In This Post...
“Home Automation” sounds like something that belongs, well… in the home. But since we sometimes live in a van, I could not help but wonder: is there anything the Internet of Things could make easier?
I already had a Raspberry Pi creating a Wifi network in the van (another one of my Magic Spellbooks: inconspicuous Home-Assistant touchscreen kiosks living in a stylish book). Curious what else I might do with it, I began searching around and found the AutoPi project: an IoT platform built on Raspberry Pis and some custom hardware. I appreciate how they’ve built with open-source and open-hardware to create a complete solution for car owners.
I chose instead to work with the Home-Assistant platform. The AutoPi platform does have some nice consumer uses, but is geared more at fleet vehicles and commercial applications. On the other hand, I was already familiar with Home-Assistant and it seemed better suited for my needs.
My entire Van Home Assistant configuration is available open-source on Github.
Security & Dashcams
Having things stolen from the van could be devastating. When we travel and work from the road, we’re carrying our entire lives with us. Not to mention, it’s nice to have a dashcam recording in case of any accident or police interaction.
I started with a Raspberry Pi night vision camera (or this one for a Zero W). The easiest approach is to use Home Assistant’s built-in support for the Raspberry Pi camera. However, this only creates still images. This is good enough for checking in on the van via the Home Assistant UI, but doesn’t do much to prevent theft.
A better security solution is the popular motion open-source project, which can save all video or just detect periods of motion. The various options are quite exhaustive. Most importantly, it can run a script when motion is detected.
When we’re not around, the security camera motion detection becomes “active” and triggers a notification to my phone.In my post about the best uses Home Assistant, I described how we detect when we are at home or not.
Speed, Fuel Usage, and More
I’m a data nerd. I love seeing stats about our trip — all the better if they can be collected automatically.
The OBD II port is standard diagnostic on pretty much every vehicle created in the last decade. A simple bluetooth ELM327 dongle can plug into the port to read everything the vehicle has to offer.
The Home Assistant UI can show graphs including:
- Fuel levels
- Speed & engine RPMs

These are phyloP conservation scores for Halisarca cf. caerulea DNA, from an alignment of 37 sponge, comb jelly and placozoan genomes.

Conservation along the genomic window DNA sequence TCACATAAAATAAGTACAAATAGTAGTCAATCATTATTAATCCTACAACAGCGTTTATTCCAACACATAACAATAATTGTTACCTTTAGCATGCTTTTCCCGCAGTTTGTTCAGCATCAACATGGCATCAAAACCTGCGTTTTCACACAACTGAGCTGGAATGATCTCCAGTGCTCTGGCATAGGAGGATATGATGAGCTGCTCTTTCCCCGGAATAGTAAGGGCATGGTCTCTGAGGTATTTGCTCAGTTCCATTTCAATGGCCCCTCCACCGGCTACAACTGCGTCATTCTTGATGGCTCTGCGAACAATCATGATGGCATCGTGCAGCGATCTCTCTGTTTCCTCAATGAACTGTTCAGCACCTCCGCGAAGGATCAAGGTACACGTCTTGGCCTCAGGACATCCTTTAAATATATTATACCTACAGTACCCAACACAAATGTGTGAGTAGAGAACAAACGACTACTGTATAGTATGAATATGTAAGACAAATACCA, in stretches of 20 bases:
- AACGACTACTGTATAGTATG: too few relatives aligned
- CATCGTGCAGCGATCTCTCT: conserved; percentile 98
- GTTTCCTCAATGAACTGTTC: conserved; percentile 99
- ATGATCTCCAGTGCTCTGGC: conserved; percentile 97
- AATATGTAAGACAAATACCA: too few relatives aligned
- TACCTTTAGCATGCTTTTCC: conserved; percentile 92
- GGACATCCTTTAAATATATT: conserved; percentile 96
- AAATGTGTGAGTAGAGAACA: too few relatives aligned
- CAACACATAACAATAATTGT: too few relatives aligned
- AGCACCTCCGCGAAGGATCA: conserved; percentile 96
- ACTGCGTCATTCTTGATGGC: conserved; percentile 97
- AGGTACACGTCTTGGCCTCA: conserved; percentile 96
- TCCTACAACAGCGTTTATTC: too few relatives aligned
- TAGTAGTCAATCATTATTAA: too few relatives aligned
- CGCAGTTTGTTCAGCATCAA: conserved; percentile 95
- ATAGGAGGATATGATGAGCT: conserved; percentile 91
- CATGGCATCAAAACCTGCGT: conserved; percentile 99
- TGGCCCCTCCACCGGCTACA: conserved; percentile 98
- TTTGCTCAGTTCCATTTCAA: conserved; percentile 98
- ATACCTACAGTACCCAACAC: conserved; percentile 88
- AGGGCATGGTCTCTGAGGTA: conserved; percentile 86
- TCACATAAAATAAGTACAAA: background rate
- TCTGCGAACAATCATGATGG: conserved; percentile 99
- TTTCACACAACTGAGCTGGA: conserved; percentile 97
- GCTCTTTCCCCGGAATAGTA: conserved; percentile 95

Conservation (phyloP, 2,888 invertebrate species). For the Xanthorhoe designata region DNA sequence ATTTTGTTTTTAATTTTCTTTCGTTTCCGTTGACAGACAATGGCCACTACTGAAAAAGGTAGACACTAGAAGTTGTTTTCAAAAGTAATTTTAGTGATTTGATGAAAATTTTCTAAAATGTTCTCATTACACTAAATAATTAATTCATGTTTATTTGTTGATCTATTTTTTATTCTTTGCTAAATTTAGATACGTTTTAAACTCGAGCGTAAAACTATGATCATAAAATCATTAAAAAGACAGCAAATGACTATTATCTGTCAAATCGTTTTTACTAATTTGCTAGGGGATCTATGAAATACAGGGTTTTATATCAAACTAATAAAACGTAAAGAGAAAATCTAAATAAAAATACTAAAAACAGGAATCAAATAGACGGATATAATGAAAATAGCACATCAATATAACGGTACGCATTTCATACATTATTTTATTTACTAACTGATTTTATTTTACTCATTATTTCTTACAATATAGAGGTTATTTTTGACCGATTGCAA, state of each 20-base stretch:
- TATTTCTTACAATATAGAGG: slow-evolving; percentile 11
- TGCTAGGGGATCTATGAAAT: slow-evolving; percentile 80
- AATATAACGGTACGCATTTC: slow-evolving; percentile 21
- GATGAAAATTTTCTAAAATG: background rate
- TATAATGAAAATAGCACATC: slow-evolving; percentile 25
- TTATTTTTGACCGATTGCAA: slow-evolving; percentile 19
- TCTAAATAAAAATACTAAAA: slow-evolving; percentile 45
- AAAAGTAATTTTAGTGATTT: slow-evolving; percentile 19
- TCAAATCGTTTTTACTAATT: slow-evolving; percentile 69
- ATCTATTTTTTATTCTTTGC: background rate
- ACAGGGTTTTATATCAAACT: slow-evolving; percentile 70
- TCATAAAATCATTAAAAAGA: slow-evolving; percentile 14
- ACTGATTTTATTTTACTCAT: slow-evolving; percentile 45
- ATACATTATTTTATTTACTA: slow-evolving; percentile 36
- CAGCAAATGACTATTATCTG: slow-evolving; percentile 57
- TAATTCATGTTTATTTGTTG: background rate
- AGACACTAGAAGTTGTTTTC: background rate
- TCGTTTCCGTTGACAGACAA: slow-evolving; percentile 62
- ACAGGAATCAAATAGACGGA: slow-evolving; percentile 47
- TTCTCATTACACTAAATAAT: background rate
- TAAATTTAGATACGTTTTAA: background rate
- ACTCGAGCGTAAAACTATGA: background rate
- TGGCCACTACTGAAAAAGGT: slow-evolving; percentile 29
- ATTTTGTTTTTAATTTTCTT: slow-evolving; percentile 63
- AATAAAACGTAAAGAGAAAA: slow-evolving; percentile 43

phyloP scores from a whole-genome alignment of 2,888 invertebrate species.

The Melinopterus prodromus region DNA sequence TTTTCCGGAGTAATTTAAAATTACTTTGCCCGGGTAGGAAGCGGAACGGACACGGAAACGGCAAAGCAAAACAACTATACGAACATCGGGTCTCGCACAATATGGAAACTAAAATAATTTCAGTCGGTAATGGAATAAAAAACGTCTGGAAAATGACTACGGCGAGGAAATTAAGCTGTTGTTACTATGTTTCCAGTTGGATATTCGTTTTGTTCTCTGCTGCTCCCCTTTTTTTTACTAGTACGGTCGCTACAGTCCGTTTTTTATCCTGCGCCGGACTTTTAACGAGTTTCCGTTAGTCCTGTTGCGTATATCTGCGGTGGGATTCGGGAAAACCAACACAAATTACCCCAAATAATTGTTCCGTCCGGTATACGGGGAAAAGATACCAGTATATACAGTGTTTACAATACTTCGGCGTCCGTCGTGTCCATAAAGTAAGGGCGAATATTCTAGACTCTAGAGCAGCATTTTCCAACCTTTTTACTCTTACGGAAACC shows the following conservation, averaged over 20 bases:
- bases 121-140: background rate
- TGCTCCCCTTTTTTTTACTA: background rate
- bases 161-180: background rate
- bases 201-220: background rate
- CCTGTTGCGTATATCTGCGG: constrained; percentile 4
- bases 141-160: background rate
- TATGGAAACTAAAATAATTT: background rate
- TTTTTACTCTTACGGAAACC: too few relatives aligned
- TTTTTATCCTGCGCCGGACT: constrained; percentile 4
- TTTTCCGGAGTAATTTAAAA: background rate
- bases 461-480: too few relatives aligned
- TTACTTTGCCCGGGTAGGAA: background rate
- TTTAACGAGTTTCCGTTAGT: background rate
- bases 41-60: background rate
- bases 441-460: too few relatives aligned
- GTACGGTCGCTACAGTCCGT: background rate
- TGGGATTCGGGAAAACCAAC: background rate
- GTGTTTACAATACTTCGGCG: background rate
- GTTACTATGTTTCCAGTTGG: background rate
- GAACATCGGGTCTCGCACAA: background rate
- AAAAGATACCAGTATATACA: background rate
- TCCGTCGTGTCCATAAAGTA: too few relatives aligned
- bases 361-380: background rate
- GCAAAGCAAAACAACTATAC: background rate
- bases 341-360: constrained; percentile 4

- Outside temperature & barometric pressure
- … and a lot more.
Plus, a simple USB GPS device is enough to track where the car is at all times.
In my post about living the vanlife with a dog, I shared a scary story about police nearly breaking in to our van to “save” our dog. We started using the relatively low-tech solution of taping a note to the window explaining that Azuli is fine and has her own fan and amenities.
But for our own peace of mind, we wanted to know when the van might become uncomfortable for her. A simple temperature sensor is enough to trigger a notification when it gets too hot (or cold) for her to be in the car. This particular sensor also detects light, air pressure, humidity, and motion — making it a pretty full-featured addition to the Home Assistant configuration.
Tracking Cellular Data Usage
Finally, perhaps one of the most useful features.
Our solution to having internet involved bonding multiple internet connections together. This meant that we could use our cell phones, a Mifi, or connect to local Wifi networks — or use all of them at once. This is great for getting work done on the road, but we have to keep an eye on data usage.
The Verizon Jetpack, like many Mifi providers, can be queried to determine the current data plan usage. I wired up some quick scripts that parsed this information so that they each showed as sensors in Home Assistant. Putting it all together, we get a nice readout on the Home Assistant UI (above) that shows:
- Connectivity (the bars to the left of the Verizon name)
- Data usage so far (and how many days remain)
- Wifi connectivity status
It would be possible to extend this even further. The Speedify CLI (the software I used for internet bonding) can output specific information about how much data is being used by each of the different connections, apply throttling/caps, etc.